Recently I was asked how I stay so positive while dealing with my own grief? This question caused me to pause and really wonder to myself- how do I do it?

I have been leading a monthly women support group since 2019. Women from all walks of life have the opportunity to meet and share their hurts, pains and lost dreams in a safe place.  No judgement. No counseling. Just sharing personal individual life stories.

Most of the women are in their first year of widowhood and are learning to navigate their grief journey. My role is not to just encourage them, but instead to focus on the reality of being a new widow and help them understand what they are feeling every day through different life scenarios.

The month of May is especially hard for me. I have had to re-live my husband’s death for the past 7 years and while it seems every year is better; I have realized every year will be slightly different and I never know what to expect.  Also, my granddaughter of 11 years old died after a medical emergency in 2018, so I had to remember the pain of losing her while discovering the tragic news of the dear schoolchildren murdered in Texas.  The pain of losing a child never goes away and the family is forever altered.  We live with that grief too.

So, this month at our support group, I had the chance to share my memories of May 2015 and explain some of the coping skills I have used. Some of the widows lost their husband in the midst of Covid and never got to say goodbye due to their spouse being in a hospital under strict Covid protocols. While my husband died prior to Covid, he was in an induced coma for 2 days prior to his death. The hospital had limited visitors, so I was the only person standing and praying by his hospital bed during those 2 days. The doctors encouraged me to read to him, play his favorite music and talk to him to keep him connected to me. My faith and prayers were active, and I truly believed he would be restored to health.  But God in His infinite wisdom knew differently, and my husband was allowed to die on May 1, 2015, at 10:32pm.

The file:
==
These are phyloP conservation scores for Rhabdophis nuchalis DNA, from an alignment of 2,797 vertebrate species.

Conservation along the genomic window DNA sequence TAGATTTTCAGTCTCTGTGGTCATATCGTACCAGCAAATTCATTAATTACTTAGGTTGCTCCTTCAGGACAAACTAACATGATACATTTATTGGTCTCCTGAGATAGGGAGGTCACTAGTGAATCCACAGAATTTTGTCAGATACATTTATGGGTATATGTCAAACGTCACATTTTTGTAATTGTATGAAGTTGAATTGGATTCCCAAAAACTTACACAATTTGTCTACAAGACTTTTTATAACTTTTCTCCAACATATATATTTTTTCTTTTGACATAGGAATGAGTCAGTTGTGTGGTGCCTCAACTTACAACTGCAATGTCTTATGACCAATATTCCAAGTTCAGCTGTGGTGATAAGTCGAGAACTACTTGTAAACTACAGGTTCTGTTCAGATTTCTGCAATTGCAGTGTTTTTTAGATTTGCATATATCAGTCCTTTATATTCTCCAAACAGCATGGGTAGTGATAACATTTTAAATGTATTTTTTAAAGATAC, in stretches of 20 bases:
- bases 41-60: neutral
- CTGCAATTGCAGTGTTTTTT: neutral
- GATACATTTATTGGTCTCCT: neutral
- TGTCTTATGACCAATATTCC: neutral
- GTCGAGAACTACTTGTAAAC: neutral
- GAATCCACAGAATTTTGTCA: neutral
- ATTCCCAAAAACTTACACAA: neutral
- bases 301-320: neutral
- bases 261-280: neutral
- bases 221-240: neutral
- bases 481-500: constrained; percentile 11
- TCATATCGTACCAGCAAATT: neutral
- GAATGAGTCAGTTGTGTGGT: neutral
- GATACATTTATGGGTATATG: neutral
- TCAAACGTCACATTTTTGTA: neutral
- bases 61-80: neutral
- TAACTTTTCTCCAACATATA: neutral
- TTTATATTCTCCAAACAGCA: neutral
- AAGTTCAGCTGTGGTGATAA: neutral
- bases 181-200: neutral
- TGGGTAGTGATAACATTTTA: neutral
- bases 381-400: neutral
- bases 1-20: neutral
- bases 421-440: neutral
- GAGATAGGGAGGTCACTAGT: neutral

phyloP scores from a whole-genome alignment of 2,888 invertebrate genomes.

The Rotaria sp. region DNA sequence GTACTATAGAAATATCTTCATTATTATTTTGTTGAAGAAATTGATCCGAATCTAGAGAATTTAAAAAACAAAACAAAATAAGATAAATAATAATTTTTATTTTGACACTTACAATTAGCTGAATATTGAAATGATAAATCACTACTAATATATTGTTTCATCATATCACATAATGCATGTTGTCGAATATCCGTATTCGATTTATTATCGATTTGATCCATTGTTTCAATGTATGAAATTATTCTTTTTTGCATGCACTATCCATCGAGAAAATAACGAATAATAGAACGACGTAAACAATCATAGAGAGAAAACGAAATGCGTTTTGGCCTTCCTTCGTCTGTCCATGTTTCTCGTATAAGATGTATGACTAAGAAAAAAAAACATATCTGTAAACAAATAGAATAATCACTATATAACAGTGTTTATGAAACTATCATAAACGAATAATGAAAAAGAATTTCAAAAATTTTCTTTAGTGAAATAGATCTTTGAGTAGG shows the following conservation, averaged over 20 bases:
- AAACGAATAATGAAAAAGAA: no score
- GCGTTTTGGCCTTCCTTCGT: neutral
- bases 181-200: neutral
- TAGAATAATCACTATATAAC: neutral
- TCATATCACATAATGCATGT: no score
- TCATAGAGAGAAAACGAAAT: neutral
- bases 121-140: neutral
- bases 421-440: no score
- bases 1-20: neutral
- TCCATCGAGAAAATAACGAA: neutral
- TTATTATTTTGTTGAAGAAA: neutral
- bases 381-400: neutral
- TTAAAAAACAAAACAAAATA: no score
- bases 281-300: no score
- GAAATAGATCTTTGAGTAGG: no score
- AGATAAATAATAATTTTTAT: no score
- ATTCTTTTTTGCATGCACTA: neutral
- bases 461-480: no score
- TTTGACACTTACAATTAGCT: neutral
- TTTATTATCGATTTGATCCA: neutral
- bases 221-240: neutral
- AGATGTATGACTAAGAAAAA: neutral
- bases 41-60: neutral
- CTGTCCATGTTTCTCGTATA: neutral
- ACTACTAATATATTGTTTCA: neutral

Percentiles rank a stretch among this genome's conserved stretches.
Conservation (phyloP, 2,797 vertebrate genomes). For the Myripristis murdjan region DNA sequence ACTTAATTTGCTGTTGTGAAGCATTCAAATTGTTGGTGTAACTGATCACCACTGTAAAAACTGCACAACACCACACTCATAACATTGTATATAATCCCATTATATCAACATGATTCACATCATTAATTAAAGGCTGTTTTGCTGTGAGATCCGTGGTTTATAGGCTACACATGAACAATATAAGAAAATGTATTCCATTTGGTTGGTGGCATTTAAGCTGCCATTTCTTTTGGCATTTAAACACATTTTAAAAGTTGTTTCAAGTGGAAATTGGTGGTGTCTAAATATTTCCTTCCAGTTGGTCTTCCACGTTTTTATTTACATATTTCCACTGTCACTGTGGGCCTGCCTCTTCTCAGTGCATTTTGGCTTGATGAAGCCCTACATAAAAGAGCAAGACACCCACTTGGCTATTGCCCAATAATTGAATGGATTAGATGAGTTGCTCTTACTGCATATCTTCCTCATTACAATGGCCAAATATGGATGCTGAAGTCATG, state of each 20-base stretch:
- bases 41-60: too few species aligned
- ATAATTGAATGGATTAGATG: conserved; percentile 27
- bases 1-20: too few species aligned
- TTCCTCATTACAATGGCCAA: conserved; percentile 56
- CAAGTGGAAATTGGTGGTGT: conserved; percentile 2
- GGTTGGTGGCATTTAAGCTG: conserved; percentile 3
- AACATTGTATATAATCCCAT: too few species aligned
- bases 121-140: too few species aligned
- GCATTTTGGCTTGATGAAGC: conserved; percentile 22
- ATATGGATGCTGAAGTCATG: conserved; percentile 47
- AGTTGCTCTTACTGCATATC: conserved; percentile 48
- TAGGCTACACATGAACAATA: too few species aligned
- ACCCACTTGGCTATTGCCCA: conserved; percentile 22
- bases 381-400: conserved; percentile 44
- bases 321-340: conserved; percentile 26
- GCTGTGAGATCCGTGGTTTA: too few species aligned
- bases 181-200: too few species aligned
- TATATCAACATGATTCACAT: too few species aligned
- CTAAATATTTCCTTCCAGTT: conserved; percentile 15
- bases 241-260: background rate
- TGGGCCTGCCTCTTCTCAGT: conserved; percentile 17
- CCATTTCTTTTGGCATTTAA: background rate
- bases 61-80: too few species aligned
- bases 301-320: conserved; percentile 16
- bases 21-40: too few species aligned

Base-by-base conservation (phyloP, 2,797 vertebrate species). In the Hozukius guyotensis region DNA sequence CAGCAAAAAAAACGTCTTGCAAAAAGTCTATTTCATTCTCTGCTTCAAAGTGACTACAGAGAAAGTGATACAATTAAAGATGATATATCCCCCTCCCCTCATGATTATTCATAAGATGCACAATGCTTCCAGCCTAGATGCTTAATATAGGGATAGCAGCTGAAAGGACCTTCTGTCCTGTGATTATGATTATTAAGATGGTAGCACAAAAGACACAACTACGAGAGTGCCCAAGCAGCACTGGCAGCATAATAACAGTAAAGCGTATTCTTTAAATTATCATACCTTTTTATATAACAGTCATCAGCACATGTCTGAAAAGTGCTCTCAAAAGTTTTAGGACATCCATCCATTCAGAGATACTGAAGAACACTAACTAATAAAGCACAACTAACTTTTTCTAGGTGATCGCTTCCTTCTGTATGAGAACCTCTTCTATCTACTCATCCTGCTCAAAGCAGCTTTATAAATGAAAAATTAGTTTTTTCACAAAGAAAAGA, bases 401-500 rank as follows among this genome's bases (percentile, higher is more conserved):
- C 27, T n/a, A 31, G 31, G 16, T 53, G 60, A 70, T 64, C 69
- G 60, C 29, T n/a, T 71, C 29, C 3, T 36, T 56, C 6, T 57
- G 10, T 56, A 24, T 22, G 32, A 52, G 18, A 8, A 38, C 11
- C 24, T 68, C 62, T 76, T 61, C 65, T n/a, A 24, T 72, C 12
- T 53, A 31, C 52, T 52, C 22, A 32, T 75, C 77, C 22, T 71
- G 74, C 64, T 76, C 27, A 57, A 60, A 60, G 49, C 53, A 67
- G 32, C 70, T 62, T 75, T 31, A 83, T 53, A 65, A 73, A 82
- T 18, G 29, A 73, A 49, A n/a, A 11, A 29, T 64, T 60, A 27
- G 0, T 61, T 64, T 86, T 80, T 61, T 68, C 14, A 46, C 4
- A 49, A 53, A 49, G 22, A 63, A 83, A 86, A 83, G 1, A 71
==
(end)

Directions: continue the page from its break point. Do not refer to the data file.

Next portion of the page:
My natural tendency is to withdraw from others during this month, as the memories are strong and painful. This month, I was more vulnerable and transparent as I let them know the pain, they feel is real. The pain can grab at your heart strings and never let go some days. The loss of conversations, hugs, intimacy, friendship, and household help is never ending, and the pain can change over years. It was nice to hear other women talk about what they miss and to know that it is okay to miss what was lost. It’s ok to miss the kisses, cuddling, the joys of sex and intimate conversations of plans and dreams to com.

I do not know what I would do without these lovely, wounded women who allow me to feel connected to them and grounded in my grief journey. We laugh together, cry together and even give hugs if asked. It is becoming a place to shelter from the wounds and hurts of the world, and a safe place to grow in grief.

It would be disingenuous to pretend that the days ahead for each widow is smooth sailing.  The reason I share my heartaches, even after all these years is help them understand the ebbs and flows that can impact their lives and being unprepared is normal.  So, I place myself in a vulnerable position and like with any trusted friend, I feel free to disclose information I know they will only understand.  It’s what makes being a part of the “widow’s club” so unique.  Only we get it.  Only we get the unspoken truths about this grief, and it makes us bonded in a way nothing else can.

I feel a special closeness to widows and am willing to bare my soul to them if it will aid in each widow’s personal recovery.  That’s why I do it.  Just to help me help them.  Sure, there are times when my monthly work obligations won’t allow me the freedom to attend our support meetings, but I trust they are experiencing the freedom to open up and share with each other even when I’m not present.  Everyone must carry their own burdens in life, but as “widow sisters” we can stand in solidarity together to get through a memory, a thought or a lost dream.


Ajai Blue-Saunders is a servant leader and works for a nonprofit in the Richmond VA area. She is always seeking ways to encourage and serve others, even while experiencing the sudden death of her husband in 2015. Her work experience includes project development, herbalist, management, supervision and overseeing several companies and nonprofits.

Ajai has a heart for the disability community and serves on many local and national boards. She currently is solo parenting an artistic adult daughter with disabilitiies and together they are navigating this life with faith and love. She currently runs a widow's support group that meets monthly sponsored by a local funeral home which provides a safe place for widows to experience their grief journey with love and compassion.